As of 2015, the prevailing theory is that most or all of the recent proliferation of the bacterium Erwinia tracheiphila is attributed to the cucumber beetles, due in part to shifts in North American climate. While noteworthy, my research shows it is complicated by vulnerabilities in the leaf structure of cucurbits. Also the involvement of other insects in overwintering and transmission needs more review, and several aspects of the progression of Erwinia tracheiphila through the plant should be noted.

The fact that the Cucurbitaceous family is one of a small number of plants that possess the so-called water stomata or hydathodes has been an overlooked aspect of bacterial transmission in the case of leaf wilt. These structures are typically present along the serrated leaf edges of pumpkins and other cucurbits. The development of serrations is an adaption to wetter climates; it’s theorized that the serrations facilitate the formation of water droplets to help drain water from the leaf surface, while also improving the dynamics of respiration. Transpiration is performed by small pores on the surface of leaves called stomata that allow molecules of water to evaporate while blocking the entry of bacteria.

Hydathodes are larger pores along the edges of the leaf that are involved in a process called guttation, which is the exudation of drops of xylem sap on the edges of leaves of some vascular plants such as pumpkins. It shouldn’t be confused with dew, which condenses from the air onto plant surfaces. Guttation occurs during periods of high humidity and/or rainfall when excess water is drawn in by the roots, moving upward through the plant and exiting though the hydathodes. These openings are large enough to allow water in liquid form to flow out, and therefore are also large enough for the bacterium Erwinia tracheiphila to enter.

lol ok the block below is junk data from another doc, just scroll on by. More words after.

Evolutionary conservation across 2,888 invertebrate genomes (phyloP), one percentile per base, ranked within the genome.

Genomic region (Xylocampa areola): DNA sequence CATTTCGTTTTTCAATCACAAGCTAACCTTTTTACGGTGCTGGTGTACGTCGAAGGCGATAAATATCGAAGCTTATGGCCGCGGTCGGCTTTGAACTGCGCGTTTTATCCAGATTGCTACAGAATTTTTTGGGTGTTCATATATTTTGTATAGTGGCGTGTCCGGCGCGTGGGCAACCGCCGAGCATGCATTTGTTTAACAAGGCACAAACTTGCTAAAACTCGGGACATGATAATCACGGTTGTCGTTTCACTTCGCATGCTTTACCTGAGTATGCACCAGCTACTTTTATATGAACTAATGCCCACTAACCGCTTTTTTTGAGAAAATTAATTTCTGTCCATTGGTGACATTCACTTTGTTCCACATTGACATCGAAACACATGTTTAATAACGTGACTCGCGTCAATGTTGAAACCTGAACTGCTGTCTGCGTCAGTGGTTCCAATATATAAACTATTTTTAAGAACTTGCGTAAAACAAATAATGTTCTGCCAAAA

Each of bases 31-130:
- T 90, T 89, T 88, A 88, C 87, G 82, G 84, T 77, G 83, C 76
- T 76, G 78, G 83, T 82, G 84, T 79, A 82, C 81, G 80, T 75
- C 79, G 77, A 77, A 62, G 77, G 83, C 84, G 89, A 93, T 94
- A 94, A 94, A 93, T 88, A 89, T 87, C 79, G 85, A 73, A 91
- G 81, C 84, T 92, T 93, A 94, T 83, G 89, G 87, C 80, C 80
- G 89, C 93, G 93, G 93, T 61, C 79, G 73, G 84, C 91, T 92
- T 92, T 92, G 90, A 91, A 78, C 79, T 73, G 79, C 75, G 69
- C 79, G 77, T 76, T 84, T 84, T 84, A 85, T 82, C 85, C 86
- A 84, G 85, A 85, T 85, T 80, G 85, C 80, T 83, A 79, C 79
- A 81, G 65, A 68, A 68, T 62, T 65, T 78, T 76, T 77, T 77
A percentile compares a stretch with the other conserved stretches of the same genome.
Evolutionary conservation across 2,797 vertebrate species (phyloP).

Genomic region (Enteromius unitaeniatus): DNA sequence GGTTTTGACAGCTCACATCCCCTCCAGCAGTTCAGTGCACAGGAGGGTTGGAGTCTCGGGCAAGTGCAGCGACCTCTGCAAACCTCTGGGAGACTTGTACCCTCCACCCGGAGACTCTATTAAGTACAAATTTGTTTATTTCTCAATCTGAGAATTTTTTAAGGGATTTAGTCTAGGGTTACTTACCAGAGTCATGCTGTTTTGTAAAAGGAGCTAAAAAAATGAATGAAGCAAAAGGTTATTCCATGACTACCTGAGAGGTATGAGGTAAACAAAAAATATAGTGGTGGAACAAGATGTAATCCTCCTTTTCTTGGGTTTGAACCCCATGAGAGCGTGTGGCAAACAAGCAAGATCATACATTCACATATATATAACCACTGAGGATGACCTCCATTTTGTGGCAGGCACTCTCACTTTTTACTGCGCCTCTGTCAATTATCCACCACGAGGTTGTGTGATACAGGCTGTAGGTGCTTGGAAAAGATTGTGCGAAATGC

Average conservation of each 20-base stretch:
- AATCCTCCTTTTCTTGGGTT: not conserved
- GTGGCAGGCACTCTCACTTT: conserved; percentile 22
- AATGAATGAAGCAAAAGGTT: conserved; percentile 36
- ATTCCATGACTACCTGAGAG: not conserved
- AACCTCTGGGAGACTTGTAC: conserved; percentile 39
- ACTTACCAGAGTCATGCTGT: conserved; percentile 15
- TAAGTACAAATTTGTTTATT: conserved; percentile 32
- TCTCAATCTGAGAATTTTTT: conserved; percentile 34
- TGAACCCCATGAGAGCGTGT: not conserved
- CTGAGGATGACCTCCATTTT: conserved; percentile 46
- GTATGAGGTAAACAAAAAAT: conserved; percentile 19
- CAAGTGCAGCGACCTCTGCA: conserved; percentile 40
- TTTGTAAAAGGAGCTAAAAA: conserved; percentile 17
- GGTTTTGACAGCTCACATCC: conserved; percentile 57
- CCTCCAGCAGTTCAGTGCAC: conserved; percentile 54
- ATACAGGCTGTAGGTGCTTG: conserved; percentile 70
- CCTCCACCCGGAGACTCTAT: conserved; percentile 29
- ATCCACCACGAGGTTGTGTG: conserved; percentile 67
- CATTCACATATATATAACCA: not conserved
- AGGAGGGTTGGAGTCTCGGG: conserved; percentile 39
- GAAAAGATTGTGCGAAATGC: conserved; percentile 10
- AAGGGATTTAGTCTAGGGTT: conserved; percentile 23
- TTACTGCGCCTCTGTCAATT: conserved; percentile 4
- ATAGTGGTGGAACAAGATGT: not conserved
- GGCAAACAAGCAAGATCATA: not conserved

Presumably the traveling cucumber beetles have spread the bacterium over the surfaces of leaves, flowers, and stems. Dew or rainfall can then wash the bacterium into the hydathodes where it will co-mingle with the moisture present, eventually spreading to other parts of the plant. The progression of Erwinia tracheiphila is seemingly relentless, yet one that could respond to proactive antiseptic techniques. At the following link the hydathode mode of bacterial transmission in plants is detailed:

Typically the oldest leaves on pumpkins plants are the first to fall victim to the leaf wilt. Conventional wisdom might assume that beetle feeding injuries would occur over the entire length of the plant, and so damage and infection would be spread out over the entire plant. Reports suggest however that beetles prefer the affected plants over the healthy plants, perhaps because infected cucurbits exhibit increased branching and flowering. This behavior suggests that any breakdown in the plants defenses gives rise to an exponential increase in exposure through the hydathodes and tissue damaged by beetles, feeding back into the cycle with exposed necrotic plant tissues. Erwinia tracheiphila can also enter the plant through damaged flowers, which are favored by the cucumber beetles. The role of honeybees in spreading the bacterium as in the case of the Fire Blight Erwinia amylovora should be quantified, along with other insects that visit cucurbit flowers.